Our Snowy Night Read Online Ella Goode

Categories Genre: Contemporary, Insta-Love, Romance Tags Authors:

Total pages in book: 17
Estimated words: 16445 (not accurate)
Estimated Reading Time in minutes: 82(@200wpm)___ 66(@250wpm)___ 55(@300wpm)

It took one look for Rowan to fall for Charlee. He wifed her immediately—as in two weeks after their first meeting. Shocked by his own lack of self restraint and the dark thoughts of possession and ownership that filled him, Rowan fears his precious wife will leave him if she finds out how he really feels, how crazy in love with her he really is.

It took one look for Charlee to fall for Rowan. She said yes when he asked her to marry him—even though it was only two weeks after they met. It was her fairy tale in the making. Her happily ever after doesn’t last long though. The ink is barely dry on their marriage certificate when her hard pursuing husband suddenly becomes cold and distant, off on business more than he’s at home. Fed up, she hands him divorce papers.

Rowan knows he’s in for a fight but he’s not signing those divorce papers and he’s not letting Charlee get away, even if it means kidnapping her to a small cabin in her home town in the dead of winter. If she’s snowed in, she can’t leave him. He knows he can never let her go and all the control he’s barely held onto snaps. His wife is about to find out how truly obsessed he is with her.

*************FULL BOOK START HERE*************



“This is a…” My gaze runs from the smoked stained exposed beams in the ceiling to the dirty oak floors that appear as if they haven’t been cleaned since the cabin was built twenty years ago, and I try to conjure up something complimentary about this ramshackle contraption called a home that realtor in town said was the only place available for the low price of eighty grand. “Place,” I finish.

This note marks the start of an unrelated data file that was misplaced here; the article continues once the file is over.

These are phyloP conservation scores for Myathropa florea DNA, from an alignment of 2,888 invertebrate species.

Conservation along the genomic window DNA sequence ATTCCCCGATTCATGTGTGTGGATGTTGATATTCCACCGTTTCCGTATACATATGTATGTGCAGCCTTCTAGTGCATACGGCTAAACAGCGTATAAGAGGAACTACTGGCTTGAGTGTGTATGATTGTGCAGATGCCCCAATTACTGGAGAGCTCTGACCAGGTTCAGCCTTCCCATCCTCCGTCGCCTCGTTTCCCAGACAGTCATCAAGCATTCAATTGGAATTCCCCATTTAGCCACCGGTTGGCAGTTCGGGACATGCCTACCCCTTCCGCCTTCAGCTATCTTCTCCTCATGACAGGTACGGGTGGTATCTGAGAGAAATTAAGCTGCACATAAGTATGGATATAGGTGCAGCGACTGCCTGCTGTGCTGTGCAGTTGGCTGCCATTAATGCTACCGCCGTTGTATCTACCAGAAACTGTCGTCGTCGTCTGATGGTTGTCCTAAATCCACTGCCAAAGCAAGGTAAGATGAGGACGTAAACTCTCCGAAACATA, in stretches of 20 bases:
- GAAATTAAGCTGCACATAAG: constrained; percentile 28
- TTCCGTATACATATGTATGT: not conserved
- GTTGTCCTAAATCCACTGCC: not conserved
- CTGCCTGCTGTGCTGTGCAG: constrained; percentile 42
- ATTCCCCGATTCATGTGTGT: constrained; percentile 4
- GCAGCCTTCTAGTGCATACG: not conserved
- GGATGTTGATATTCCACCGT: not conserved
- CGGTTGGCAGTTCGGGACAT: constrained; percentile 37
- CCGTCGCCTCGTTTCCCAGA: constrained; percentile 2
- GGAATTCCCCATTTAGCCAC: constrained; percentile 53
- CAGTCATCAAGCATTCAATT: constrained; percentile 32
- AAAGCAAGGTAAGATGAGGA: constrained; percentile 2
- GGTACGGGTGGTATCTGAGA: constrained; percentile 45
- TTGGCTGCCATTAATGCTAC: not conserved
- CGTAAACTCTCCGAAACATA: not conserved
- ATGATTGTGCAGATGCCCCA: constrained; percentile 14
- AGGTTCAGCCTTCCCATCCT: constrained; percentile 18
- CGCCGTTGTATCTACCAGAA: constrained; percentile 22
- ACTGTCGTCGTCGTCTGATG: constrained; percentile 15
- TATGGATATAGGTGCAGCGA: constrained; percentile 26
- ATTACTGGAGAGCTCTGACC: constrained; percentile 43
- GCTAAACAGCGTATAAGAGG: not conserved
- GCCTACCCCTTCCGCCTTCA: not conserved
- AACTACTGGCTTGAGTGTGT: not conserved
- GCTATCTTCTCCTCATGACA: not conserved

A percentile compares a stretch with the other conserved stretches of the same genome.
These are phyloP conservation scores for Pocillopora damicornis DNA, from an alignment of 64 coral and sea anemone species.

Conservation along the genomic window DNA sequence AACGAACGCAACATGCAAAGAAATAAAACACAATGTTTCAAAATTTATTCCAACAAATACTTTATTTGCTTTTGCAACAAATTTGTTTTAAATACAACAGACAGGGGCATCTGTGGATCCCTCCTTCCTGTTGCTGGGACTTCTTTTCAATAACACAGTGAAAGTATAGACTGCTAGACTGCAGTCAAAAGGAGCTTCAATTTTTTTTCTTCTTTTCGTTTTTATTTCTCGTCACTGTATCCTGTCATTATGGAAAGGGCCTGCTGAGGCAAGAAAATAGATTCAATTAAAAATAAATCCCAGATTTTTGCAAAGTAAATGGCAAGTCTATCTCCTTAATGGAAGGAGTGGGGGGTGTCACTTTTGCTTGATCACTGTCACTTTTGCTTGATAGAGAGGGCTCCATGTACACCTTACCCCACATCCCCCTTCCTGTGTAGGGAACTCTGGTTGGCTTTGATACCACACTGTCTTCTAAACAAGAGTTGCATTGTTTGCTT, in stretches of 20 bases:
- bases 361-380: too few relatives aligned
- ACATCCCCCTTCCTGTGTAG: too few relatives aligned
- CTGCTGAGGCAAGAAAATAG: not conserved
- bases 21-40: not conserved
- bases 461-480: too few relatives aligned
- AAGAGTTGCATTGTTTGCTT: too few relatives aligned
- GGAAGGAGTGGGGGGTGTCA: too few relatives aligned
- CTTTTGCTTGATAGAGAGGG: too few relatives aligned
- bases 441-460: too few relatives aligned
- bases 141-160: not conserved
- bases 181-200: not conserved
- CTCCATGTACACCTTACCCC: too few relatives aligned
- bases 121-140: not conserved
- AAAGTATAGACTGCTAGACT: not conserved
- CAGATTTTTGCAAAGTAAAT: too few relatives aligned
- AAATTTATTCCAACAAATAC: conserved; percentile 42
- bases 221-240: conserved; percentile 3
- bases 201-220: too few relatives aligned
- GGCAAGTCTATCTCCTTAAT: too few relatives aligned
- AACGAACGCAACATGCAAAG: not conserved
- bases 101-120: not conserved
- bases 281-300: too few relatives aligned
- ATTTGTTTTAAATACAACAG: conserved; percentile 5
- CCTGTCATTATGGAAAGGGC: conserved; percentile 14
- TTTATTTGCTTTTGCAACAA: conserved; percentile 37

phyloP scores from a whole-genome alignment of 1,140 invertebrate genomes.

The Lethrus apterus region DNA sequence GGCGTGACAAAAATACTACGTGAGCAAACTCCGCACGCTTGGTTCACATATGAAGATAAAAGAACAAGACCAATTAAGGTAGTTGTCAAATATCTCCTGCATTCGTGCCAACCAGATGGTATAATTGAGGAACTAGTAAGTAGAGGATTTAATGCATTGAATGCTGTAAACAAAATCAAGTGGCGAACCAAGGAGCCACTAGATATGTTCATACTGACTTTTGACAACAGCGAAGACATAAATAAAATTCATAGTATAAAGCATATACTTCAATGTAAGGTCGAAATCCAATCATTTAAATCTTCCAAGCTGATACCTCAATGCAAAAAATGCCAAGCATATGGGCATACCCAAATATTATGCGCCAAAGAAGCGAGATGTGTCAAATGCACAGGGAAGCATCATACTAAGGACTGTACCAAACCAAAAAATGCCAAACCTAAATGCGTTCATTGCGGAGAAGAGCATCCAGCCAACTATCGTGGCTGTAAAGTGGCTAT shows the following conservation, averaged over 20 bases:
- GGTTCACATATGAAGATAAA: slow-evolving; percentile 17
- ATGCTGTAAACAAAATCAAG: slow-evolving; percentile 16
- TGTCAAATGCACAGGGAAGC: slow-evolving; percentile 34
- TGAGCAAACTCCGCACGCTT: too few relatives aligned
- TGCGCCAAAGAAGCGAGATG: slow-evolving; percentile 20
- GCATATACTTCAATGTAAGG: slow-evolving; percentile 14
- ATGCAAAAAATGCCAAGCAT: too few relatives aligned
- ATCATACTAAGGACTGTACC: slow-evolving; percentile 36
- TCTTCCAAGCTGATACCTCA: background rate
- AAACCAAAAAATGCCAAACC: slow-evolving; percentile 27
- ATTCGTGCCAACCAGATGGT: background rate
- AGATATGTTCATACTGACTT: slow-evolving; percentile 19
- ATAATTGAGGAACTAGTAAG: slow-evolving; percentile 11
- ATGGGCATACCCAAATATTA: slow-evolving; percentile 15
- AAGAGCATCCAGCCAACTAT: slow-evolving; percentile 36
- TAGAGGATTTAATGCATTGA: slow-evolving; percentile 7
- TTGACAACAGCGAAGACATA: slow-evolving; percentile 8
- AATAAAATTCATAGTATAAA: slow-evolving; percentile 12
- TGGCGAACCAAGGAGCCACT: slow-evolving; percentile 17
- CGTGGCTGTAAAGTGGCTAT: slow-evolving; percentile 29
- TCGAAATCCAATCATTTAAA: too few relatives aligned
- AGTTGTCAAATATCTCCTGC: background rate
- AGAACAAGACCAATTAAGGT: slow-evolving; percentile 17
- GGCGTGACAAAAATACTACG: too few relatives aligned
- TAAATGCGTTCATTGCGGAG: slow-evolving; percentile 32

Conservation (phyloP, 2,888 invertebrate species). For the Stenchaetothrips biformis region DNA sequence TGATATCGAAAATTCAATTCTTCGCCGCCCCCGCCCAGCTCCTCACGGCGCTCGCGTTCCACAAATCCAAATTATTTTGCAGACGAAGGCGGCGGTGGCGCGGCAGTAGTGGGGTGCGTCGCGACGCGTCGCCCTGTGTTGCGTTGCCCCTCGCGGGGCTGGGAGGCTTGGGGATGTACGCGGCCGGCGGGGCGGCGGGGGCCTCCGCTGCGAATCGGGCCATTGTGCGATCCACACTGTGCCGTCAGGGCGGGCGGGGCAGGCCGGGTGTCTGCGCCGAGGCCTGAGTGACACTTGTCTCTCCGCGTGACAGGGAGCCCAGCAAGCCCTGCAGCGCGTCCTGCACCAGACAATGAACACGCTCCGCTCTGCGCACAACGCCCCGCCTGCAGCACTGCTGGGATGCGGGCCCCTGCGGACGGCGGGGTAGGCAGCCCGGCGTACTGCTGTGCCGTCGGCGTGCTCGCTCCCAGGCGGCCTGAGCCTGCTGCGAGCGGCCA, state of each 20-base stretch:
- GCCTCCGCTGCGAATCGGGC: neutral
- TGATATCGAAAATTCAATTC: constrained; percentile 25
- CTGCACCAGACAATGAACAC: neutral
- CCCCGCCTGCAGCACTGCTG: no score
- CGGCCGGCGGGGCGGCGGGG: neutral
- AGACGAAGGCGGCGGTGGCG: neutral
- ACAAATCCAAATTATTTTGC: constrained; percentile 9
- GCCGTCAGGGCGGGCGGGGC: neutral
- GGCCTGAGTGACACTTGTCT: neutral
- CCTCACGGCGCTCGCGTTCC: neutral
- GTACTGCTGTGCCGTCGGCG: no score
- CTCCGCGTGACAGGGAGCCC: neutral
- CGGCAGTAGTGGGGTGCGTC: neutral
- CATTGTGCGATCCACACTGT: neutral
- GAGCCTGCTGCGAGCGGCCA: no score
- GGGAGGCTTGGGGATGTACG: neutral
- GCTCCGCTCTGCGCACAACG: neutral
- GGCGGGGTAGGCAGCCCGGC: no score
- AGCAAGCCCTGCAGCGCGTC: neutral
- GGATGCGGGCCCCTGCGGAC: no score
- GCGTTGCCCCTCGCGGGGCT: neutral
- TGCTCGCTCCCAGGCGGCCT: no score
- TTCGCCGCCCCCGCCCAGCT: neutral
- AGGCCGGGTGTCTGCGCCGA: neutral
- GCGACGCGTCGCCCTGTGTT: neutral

This is Charlee’s hometown, and I convinced her to take this trip with me to hash out the details of our divorce. It was a stalling tactic. Besides, it’s Christmas Eve and we should be together. She’s still my wife.

I’ve been stalling successfully for the last two years of our four-year marriage. Every time my wife has turned her sad eyes in my direction and asked for us to talk, I’ve conveniently had a business meeting, a deal to close, a property to see.

For two years, over seven hundred days, I’ve spent more time away from my wife than with her for the sole purpose of saving my marriage. I think I’m losing my mind at this point. And now, in a last-ditch effort to convince her that divorce is the worst decision she could make, I bring her to what amounts to little more than a dilapidated shed in the middle of a snowstorm in her hometown. At least she’ll be trapped here for now. We barely made it in the snow already coming down so hard.

Rule number one in a business setting: never show weakness.

I take the bag from her slackened hand and march toward the bedroom. Charlee trudges behind me. Her childhood home is occupied by her brothers and sisters with all their kids. We’d never have a moment alone there.